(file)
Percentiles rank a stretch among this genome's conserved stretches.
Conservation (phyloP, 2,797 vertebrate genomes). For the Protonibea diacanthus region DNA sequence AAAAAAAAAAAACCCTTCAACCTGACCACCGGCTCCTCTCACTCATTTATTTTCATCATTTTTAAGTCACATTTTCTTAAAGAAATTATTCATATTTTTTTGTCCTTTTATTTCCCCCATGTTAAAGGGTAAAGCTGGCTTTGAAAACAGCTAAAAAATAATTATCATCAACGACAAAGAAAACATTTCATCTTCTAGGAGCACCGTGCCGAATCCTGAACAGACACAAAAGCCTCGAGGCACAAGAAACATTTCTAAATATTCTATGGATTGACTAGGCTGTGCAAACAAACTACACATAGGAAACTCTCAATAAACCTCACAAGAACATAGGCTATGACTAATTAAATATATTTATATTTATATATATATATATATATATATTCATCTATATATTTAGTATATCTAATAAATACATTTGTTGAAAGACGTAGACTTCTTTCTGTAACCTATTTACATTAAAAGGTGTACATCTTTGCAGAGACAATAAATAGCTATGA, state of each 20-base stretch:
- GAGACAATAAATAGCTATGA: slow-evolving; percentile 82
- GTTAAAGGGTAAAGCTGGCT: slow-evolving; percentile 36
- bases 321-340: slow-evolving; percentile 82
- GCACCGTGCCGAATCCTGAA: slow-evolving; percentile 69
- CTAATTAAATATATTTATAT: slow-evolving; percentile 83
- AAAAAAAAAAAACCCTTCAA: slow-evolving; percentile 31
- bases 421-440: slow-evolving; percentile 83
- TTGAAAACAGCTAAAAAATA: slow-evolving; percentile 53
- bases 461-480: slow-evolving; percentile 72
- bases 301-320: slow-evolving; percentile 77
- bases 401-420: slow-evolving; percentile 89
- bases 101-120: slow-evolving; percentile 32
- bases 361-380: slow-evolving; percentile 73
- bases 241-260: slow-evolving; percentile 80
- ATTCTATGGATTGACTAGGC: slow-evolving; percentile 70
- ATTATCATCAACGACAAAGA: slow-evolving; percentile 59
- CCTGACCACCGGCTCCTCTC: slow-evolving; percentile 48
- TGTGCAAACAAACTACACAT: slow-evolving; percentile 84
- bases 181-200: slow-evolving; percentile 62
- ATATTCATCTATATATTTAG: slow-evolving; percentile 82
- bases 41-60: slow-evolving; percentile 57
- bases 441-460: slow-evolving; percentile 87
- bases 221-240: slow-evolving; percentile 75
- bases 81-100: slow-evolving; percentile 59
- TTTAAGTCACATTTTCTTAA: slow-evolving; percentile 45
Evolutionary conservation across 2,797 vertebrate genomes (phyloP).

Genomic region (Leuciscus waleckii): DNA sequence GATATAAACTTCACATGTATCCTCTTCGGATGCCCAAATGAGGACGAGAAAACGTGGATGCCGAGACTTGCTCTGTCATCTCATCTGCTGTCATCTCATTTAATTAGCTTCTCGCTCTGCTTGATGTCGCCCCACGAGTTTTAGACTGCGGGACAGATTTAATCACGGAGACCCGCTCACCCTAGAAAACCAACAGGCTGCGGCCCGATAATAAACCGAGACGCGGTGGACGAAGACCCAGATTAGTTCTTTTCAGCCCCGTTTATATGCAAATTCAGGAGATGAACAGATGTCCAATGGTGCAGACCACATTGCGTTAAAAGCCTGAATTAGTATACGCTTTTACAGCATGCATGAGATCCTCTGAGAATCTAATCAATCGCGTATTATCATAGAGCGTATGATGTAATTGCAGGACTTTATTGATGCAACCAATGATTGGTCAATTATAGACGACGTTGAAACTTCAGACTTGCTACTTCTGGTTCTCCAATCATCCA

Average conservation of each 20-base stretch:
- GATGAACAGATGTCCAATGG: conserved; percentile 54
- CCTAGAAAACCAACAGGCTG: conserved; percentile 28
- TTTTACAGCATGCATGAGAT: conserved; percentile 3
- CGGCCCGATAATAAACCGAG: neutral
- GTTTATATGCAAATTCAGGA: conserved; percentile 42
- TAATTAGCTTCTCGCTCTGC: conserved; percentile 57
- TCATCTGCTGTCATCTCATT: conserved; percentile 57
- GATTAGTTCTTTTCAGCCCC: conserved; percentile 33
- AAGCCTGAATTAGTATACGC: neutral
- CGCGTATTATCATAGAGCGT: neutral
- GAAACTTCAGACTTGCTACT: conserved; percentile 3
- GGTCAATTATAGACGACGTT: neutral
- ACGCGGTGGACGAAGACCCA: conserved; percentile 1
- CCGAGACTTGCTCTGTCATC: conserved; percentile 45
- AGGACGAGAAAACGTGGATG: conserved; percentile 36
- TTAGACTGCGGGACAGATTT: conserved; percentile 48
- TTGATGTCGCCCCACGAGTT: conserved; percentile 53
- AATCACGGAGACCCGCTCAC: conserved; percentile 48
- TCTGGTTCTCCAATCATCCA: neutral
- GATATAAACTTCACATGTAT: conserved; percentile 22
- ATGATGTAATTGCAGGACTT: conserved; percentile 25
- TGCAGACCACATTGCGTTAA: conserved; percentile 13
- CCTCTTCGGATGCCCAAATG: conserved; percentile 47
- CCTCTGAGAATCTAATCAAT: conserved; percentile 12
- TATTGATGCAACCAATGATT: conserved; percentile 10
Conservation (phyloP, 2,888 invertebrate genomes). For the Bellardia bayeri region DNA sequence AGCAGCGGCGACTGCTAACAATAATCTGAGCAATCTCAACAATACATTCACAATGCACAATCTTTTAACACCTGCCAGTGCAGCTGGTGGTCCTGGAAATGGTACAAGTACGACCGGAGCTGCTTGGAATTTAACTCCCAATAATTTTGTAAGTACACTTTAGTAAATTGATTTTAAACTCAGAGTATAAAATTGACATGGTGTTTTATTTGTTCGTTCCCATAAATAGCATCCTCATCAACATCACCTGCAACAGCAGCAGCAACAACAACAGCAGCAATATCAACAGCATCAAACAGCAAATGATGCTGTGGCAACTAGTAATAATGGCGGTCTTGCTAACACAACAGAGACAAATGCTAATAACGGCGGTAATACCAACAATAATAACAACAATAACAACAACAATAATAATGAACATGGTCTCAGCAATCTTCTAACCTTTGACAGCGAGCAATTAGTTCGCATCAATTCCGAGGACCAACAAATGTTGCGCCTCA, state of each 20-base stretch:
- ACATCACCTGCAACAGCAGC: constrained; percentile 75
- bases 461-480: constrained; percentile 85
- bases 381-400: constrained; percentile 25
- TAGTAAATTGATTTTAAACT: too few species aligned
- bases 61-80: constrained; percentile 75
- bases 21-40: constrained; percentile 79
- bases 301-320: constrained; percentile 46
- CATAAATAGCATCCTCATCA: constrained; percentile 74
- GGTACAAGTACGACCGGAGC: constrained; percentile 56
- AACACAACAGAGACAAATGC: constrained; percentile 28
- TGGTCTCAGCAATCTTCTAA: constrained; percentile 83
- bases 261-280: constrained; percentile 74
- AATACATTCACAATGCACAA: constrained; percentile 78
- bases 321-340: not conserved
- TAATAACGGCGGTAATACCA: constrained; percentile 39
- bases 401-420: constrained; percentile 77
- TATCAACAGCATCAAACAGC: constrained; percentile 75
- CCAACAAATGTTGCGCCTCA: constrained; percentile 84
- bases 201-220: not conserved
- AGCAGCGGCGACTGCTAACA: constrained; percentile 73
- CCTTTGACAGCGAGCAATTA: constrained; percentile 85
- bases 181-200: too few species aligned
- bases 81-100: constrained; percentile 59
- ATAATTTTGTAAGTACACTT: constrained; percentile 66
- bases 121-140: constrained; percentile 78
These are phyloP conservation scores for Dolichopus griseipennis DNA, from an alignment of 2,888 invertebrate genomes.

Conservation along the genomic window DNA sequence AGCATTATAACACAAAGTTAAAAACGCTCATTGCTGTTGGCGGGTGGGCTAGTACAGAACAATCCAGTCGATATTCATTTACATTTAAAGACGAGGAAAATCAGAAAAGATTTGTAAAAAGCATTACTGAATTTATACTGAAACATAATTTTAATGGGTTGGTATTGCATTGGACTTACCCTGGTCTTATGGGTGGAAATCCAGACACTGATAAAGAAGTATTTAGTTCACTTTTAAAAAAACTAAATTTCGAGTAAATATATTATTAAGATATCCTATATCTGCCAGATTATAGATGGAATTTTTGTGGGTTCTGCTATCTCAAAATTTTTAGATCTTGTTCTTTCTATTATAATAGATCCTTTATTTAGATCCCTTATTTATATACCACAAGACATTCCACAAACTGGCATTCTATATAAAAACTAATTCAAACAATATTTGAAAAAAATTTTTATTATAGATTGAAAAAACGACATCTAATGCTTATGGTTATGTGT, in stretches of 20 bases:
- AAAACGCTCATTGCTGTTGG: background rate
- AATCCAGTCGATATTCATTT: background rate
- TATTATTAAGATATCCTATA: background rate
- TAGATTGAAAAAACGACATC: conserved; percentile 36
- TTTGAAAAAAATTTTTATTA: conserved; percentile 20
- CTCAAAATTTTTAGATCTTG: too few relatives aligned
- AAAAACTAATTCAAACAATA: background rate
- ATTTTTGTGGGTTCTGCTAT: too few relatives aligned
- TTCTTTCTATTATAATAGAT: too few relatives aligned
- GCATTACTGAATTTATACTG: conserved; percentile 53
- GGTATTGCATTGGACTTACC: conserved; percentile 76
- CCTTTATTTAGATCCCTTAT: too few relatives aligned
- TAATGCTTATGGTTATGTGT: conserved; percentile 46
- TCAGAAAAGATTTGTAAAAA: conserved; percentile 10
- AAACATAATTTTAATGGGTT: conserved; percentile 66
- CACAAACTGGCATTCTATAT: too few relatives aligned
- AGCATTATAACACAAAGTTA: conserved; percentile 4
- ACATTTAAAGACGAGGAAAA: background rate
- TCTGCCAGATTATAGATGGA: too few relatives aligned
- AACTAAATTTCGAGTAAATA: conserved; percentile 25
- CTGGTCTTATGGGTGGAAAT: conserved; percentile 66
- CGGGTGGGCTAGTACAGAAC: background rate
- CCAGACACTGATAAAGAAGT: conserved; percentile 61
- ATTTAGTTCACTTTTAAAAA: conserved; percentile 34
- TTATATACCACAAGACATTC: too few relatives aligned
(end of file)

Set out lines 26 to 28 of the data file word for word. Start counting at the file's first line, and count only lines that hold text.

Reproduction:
- bases 81-100: slow-evolving; percentile 59
- TTTAAGTCACATTTTCTTAA: slow-evolving; percentile 45
Evolutionary conservation across 2,797 vertebrate genomes (phyloP).